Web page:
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American Pacific ups RCF to $124m The chemical manufacturer’s loan was increased by $29 million, while the tenor was also extended.

UKEF guarantees £1.2m short term debt for Sphere Global The UKEF cover negates the need for the borrower to put up the cash collateral ordinarily required by a bank to issue a performance bond, thereby freeing up cashflow for the borrower.

Monjasa signs $80m credit facility for oil trading By seizing control of the oil products and logistics at an early stage, Monjasa is increasing the reliability and efficiency of its global supply of maritime fuels.

Altech increases debt and ECA cover targets for HPA project Altech Chemicals has received a summary of senior facility agreement terms and conditions from KfW IPEX-Bank for its proposed Malaysia-based high-purity alumina (HPA) project.

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Gran Tierra Energy closes PetroLatina acquisition The deal is part funded by a bridging loan that includes EDC as a direct lender.

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Royal Industries Indonesia default blamed on suppliers Facility agent Deutsche Bank held a conference call with lenders at the end of last week, after RII defaulted with no advance warning or communication with its banks.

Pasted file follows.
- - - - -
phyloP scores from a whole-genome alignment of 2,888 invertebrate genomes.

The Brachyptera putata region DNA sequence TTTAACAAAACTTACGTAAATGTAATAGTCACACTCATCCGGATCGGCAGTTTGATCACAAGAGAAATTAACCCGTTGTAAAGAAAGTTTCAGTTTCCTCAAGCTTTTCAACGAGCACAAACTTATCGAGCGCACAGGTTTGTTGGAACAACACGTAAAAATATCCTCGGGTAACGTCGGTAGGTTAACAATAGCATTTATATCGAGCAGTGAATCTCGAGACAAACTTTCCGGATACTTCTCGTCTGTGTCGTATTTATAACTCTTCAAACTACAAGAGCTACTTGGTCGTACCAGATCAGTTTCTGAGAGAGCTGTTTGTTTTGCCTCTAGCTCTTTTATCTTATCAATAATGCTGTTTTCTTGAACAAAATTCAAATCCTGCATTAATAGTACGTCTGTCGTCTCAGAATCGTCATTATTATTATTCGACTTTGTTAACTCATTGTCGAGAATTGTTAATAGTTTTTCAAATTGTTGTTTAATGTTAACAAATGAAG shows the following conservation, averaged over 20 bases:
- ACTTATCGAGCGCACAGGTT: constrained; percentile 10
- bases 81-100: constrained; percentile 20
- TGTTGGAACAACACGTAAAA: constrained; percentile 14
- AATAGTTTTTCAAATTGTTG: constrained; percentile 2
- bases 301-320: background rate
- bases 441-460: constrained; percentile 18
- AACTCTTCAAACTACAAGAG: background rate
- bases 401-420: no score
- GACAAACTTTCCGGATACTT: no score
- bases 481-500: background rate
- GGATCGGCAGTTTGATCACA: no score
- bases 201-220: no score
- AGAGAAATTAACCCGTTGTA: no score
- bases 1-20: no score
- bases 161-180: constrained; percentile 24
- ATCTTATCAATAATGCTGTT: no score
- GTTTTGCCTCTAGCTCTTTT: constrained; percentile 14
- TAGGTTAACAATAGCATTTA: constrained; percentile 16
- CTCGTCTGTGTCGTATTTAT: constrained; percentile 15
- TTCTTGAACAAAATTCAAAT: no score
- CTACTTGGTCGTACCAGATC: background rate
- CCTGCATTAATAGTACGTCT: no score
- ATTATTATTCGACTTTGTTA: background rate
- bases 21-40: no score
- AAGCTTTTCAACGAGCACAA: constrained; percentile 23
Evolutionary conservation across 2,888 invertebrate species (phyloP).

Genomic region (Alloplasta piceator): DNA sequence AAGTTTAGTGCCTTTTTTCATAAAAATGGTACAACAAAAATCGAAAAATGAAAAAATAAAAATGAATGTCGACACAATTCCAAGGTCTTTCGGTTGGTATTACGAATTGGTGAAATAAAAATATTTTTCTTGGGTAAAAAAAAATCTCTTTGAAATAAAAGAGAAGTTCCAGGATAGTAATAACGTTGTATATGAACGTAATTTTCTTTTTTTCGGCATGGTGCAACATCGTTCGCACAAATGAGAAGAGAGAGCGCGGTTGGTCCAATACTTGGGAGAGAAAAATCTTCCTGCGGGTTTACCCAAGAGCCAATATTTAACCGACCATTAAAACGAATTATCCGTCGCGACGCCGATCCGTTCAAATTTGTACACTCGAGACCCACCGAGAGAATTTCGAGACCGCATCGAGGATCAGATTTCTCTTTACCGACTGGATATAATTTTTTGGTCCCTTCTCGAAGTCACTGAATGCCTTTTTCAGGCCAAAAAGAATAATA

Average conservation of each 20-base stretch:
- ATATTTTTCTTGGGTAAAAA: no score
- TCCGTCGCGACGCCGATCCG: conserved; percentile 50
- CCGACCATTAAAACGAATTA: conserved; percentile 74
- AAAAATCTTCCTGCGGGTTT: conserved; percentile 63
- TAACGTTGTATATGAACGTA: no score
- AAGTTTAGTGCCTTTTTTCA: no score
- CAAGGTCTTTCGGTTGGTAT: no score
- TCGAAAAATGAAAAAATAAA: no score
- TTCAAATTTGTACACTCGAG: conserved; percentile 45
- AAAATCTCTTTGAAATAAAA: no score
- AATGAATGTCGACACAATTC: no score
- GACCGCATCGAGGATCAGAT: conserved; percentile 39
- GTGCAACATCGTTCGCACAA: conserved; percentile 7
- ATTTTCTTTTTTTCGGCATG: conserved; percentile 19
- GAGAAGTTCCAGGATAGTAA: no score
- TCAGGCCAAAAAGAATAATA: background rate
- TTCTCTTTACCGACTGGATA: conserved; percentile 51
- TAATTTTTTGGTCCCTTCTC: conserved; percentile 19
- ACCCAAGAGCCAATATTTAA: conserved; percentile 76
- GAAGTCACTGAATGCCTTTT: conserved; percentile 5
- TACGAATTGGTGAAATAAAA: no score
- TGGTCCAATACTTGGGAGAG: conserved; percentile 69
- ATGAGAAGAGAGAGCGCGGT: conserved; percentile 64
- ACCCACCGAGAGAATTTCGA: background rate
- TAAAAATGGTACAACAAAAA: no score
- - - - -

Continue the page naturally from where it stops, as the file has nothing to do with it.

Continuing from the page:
People and places HSBC announces new global export finance head Luketa assumes the position of senior advisor for export and specialised finance.

Wells Fargo launches supply chain origination team The team will be headed by John Schmidt

BACB hires new head of trade finance Jeff Fallon has joined British Arab Commercial Bank (BACB) as head of trade finance.

Deutsche announces a string of trade finance APAC heads Mahesh Kini has been appointed head of trade finance and cash management corporates (TC/CMC) for China.

Natixis promotes Gillet-Lagarde to global head infra and project finance Before joining Natixis, Gillet-Lagarde held various positions in infrastructure finance at Credit Lyonnais, BNP and Entenial (Allianz Group).

XL Catlin poaches Chow from Zurich Prior to Zurich, Chow worked at Atradius Credit Insurance, the Australian Prudential Regulation Authority (APRA), Efic and Westpac.

Sterling National adds O’Grady as MD O’Grady will lead the sales team for Sterling’s ABL division in the Midwest.

Altneu joins Sterling National Bank Stephen Altneu will oversee origination of asset-based loans across the Northeast United States.